Mental Health Awareness Week: Questions a Psychiatrist gets asked the most

Mental Health Awareness Week: Questions a Psychiatrist gets asked the most

It’s Mental Health Awareness Week, and there are so many question’s people ask. Dr Mark Silvert answers these queries....

It’s Mental Health Awareness Week, but yet there are so many question’s that people ask and want answers to. These are the 10 most often asked I get as a Psychiatrist.

1) Isn’t it dangerous to work with mentally ill people?


I have worked for over 15 years now since I was a medical student in mental health. I have worked in PICUs (Psychiatric Intensive Care Units) and prisons.

I have never once been hurt by a patient with mental health problems. That is not to say it never happens. It can do, when people are on drugs, intoxicated or very unwell – people can lose control and become aggressive but it is a myth that people with psychotic illnesses are dangerous. The term schizophrenia has been badly used in the media and film to suggest people with this illness are in someway akin to serial killers or psychopaths! It is a bad misnomer. And hurts those badly with such diagnoses.

Mark Silvert
Dr Mark Silvert is a Medical Director and Consultant Psychiatrist at The Blue Tree Clinic

2) Aren’t all people that work in mental health, mentally ill themselves?

“We just talk to our shrinks. Huh they talk to their shrinks. No wonder we’re up the wall!”

Wrote Alice Cooper after he was discharged from a mental hospital in one of his songs from his album “From the Inside” in 1978.

That lyric always makes me laugh. And he’s right, a lot of my colleagues in mental health have experienced mental health problems of their own. I promise you some of the best clinicians are the ones that truly understand how hard it can be to suffer with mental health problems from personal experience.

3) How do you work with people with eating disorders, isn’t it frustrating?

Anorexia nervosa is the leading cause of mortality within my profession (psychiatry) so we know to take it extremely seriously. Lay people often ask me why we just don’t tell people to eat and let them get on with it. That is to not understand the pathology or the reasons why people develop eating disorders. All the research shows a huge genetic component and no-one does it for attention or to look good which are common misconceptions.

4) Do you hold people down and shock them with electricity?

Again Hollywood has done mental health treatment a disservice, I have given ECT (Electroconvulsive Therapy) myself and although it can be scary for patients to think about (in the same way that many operations or procedures in general are scary to think of) they are put to sleep by anaesthetists and we induce a very short seizure for a few seconds which can help people who are extremely unwell.

I have patients that come and ask me for it when they know they are losing the fight against resistant depressive symptoms for example. The image of someone held down and electrocuted is again a myth, a horrid one. And unhelpful as ECT is very effective.

5) Are Psychiatrists “real” doctors?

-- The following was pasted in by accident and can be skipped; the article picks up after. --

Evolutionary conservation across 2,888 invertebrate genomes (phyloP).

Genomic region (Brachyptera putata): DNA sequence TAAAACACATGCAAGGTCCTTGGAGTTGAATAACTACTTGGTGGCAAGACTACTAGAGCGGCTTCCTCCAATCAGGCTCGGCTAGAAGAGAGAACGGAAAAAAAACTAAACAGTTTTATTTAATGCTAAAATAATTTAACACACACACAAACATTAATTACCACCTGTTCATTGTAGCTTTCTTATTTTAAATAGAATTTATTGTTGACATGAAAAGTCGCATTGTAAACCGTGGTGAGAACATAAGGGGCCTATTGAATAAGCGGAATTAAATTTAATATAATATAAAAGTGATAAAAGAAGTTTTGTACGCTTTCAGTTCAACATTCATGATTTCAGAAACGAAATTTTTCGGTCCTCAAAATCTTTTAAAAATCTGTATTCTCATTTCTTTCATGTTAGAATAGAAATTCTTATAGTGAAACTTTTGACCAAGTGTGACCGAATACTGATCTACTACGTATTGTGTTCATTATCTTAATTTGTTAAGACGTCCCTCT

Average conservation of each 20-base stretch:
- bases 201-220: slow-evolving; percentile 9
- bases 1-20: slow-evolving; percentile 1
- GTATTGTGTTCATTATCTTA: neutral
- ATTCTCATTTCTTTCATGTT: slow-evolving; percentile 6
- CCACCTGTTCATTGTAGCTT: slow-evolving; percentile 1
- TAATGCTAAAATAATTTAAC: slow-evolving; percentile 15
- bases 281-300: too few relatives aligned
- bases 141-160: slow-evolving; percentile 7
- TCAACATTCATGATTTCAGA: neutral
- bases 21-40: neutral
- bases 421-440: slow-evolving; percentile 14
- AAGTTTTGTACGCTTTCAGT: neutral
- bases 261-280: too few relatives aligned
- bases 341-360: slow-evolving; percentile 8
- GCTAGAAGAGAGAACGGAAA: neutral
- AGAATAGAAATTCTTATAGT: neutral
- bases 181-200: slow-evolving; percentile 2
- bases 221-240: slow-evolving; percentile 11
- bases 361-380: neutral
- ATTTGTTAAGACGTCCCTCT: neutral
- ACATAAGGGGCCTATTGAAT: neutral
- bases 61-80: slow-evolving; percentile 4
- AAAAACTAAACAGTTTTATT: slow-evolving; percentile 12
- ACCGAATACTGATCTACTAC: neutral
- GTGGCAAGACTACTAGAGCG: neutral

Yes, we have to go to medical school just like all other doctors and then spend 2 years working in general medicine and surgery and then another 6 or more in mental health.

6) Why didn’t you want to do something like save lives if you are a doctor?

Suicide is the leading cause of death among young people aged 20-34 years in the UK, so I very much would hope that rapid and effective interventions means I do and have saved lives.

Ok, so you don’t see junior psychiatrists running around hospitals in “Grey’s Anatomy” and “Holby City” in exciting sequences saving lives, but that does not mean we don’t work hard to save lives in our work.

7) Do people ever get better?

An emphatic yes. I always tell my patients that mental health is not like going to an orthopaedic surgeon and getting an operation and a few weeks later you are hopefully cured.

Mental health problems take months, sometimes years to recover from but people get better all the time, I see it every week or I could not do the job that I do.

8) Do you take your patient’s problems home with you?

Although we get supervision, appraisals, reflective practice groups and times to talk to about what our patients are experiencing and how we plan to help and work with them without becoming overwhelmed, we do go home and wonder how our patient’s are doing, I think we would be robots if we didn’t. We are getting better at setting up systems for out patient’s to call for emergency help around the clock, which helps us to sleep at night.

9) Are you a psychologist?

No, not a psychologist. I work with them, they are great at what they do. But they study psychology and I studied psychiatry, we both need to know about each others expertise but we are different. Some psychologist’s don’t like psychiatrists as they think we only dish out pills but that’s just not true…

10) Do you just prescribe drugs?

Absolutely not, I want my patients on the minimum amount of medications that help them recover and stay well but I also take time to talk, listen and work with them in a social, psychological and biological model. I like to teach and educate families and patients about mental illness, which is the purpose of this blog.


Dr Mark Silvert is a Medical Director and Consultant Psychiatrist at The Blue Tree Clinic

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